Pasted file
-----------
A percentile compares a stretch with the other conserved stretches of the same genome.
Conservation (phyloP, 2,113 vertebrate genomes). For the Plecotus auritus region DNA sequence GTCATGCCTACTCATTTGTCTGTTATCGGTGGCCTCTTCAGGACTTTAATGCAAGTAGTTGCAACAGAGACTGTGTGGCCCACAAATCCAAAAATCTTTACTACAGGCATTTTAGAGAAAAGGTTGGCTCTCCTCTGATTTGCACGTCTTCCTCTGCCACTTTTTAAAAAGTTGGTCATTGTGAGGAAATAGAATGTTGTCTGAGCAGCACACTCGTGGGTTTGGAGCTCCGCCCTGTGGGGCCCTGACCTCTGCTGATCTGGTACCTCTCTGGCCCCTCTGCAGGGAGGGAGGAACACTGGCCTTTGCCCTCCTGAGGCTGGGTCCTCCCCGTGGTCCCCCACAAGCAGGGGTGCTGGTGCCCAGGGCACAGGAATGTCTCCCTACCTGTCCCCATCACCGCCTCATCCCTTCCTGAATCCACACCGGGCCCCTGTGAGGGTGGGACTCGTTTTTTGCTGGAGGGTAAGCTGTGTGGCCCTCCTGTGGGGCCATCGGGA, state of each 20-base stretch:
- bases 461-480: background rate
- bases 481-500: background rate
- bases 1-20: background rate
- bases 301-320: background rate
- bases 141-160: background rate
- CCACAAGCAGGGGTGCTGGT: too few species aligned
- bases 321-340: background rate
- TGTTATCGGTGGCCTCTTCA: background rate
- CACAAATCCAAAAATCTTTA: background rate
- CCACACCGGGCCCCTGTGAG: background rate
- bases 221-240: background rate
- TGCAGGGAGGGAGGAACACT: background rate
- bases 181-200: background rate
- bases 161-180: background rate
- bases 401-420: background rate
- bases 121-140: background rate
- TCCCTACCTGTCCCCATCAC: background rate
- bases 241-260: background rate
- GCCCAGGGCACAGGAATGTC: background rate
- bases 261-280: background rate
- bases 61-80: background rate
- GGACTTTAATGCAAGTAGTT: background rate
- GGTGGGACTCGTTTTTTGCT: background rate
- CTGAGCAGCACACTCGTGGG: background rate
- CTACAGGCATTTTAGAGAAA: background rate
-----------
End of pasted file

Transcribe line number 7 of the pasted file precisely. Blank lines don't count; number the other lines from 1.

- bases 141-160: background rate